Blog Post

Understanding the 103 Early Hints status code

Explore the game-changing 103 Early Hints protocol—accelerating webpage loads, enhancing Core Web Vitals, and future-proofing your site's performance.

When a user clicks a link or types in a URL, their browser sends a signal across the Internet to a server that’s sometimes continents away, asking for all the pieces of a puzzle that make up your website. This delay, often due to tasks like retrieving data from databases or connecting to CDNs to access original content, introduces a period of inactivity known as “server think-time.” During this phase, the browser remains idle, increasing the time it takes for content to appear on users’ screens.  

Enter the 103 (Early Hints) status code, an HTTP/2 protocol designed to address this waiting game. While it might not be as widely recognized as its more common counterparts, such as 200 (OK) or 404 (Not Found), its significance in application performance is undeniable.  

What is 103 Early Hints?  

Early Hints is a web standard that introduces a new HTTP status code, 103 Early Hints. This protocol innovation reshapes the dialogue between a client’s browser and the server to accelerate page load times. It’s like the server shouting a heads-up to the browser, signalling which resources it can start fetching right away, even before the full details are handed over. This jumpstarts the browser's activity, effectively taking advantage of the “server think-time” to load parts of a webpage pre-emptively.  

4 Benefits of Early Hints  

#1 - Faster page loads

103 Early Hints substantially reduce page load times by ensuring that vital resources, such as stylesheets, fonts, and scripts, are preloaded and connections are established in advance. This means that as soon as the browser requires these resources, they are immediately available, leading to faster and more efficient page loading.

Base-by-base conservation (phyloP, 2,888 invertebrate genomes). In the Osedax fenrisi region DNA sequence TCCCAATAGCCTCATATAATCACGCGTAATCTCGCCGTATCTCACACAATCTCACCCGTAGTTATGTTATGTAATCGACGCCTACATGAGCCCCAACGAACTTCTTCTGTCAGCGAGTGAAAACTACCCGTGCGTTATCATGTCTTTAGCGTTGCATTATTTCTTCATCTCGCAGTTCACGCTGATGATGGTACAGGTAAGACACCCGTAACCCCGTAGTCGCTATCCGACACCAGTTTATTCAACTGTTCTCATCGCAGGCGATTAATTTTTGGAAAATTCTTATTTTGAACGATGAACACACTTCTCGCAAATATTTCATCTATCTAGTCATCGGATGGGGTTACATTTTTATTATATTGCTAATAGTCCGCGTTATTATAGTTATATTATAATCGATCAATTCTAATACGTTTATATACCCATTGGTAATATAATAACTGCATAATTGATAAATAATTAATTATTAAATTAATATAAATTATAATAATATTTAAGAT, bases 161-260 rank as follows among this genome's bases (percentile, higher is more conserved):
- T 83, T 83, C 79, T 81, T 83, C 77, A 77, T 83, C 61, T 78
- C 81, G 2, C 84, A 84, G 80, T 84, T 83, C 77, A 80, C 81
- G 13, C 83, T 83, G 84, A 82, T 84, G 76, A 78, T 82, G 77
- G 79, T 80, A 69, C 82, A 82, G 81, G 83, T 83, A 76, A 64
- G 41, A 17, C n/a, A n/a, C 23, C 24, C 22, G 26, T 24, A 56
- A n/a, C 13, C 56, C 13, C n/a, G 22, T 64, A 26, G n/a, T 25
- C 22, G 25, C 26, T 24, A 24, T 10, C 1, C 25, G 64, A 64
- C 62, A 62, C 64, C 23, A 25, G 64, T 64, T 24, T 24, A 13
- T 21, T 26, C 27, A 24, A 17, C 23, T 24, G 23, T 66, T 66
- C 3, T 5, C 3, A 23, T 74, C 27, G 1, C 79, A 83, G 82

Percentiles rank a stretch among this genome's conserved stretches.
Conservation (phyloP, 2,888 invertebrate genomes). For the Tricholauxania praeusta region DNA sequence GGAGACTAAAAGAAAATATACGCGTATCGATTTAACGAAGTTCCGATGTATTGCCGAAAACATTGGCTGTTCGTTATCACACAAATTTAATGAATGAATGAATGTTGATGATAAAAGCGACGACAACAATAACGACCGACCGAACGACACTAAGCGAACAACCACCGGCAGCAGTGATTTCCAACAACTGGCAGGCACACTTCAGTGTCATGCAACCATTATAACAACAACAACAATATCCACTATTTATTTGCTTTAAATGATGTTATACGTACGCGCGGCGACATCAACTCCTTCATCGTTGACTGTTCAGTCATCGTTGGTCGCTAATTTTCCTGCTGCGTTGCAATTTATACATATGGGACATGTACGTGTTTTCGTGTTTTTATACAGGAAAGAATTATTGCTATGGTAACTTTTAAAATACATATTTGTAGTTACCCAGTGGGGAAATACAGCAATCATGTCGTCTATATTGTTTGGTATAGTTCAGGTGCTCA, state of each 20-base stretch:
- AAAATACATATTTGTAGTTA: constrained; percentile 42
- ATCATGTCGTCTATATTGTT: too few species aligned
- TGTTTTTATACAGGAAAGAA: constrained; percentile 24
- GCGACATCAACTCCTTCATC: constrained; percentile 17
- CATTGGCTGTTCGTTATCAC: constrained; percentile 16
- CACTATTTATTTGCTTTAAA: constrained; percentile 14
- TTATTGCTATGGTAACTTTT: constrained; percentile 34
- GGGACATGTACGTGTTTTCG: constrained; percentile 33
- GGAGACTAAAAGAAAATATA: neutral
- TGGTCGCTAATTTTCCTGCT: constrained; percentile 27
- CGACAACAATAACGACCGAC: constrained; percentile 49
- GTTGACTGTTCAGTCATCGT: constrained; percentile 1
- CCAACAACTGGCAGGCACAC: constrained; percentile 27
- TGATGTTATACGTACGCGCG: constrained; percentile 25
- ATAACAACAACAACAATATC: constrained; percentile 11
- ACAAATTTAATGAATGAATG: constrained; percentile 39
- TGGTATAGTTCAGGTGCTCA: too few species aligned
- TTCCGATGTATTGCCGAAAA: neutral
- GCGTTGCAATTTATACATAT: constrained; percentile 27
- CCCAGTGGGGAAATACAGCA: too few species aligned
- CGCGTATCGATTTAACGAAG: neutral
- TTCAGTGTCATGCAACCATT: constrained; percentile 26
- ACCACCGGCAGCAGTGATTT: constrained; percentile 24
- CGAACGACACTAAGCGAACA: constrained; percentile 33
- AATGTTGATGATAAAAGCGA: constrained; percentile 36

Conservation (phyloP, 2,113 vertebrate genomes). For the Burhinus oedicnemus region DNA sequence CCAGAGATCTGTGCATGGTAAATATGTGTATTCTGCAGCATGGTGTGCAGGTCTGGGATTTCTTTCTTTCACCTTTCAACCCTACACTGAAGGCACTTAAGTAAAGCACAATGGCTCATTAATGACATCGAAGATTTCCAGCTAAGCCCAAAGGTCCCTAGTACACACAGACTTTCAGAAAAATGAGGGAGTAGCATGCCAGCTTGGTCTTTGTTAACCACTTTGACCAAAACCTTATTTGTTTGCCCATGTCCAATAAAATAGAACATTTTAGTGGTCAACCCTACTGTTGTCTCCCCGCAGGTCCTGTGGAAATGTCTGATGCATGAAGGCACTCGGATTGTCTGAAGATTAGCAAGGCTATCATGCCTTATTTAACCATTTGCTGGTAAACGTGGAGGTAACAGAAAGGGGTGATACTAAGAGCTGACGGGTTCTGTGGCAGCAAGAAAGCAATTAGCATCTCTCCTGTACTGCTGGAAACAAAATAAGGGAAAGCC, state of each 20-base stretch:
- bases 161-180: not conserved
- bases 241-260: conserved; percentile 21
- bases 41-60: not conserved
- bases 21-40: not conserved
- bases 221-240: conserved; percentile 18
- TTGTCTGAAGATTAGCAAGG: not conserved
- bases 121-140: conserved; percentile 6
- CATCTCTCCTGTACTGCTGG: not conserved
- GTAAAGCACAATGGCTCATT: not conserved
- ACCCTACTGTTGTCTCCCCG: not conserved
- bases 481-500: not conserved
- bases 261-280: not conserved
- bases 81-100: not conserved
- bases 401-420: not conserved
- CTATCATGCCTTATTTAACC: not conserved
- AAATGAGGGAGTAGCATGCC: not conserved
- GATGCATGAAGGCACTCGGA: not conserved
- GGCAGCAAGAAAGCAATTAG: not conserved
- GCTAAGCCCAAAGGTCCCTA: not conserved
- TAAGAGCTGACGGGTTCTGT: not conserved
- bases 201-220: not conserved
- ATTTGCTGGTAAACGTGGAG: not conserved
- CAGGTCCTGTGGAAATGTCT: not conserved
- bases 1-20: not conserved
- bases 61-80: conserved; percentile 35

Here are visual comparisons that highlight the performance impact of implementing 103 Early Hints:  

Before Early Hints: There is more waiting time till the user-agent/browser receives the final answer.  

After Early Hints: Less wait is involved as the server has already shared indications of the essential resources.  

#2 - Enhanced Core Web Vitals

Early Hints contribute to significant improvements in metrics such as Largest Contentful Paint (LCP) and Cumulative Layout Shift (CLS), both of which are crucial for a good user experience. Additionally, with assets preloaded, the First Contentful Paint (FCP) metric — the time it takes for the user to see the first bit of content from the page — is also improved.  

#3 - CDN performance boost

Early Hints speed up connection to CDNs, allowing for faster content delivery. This significantly improves a website's perceived performance, as users can engage with the page more quickly and enjoy a superior browsing experience.

#4 - Future-proofing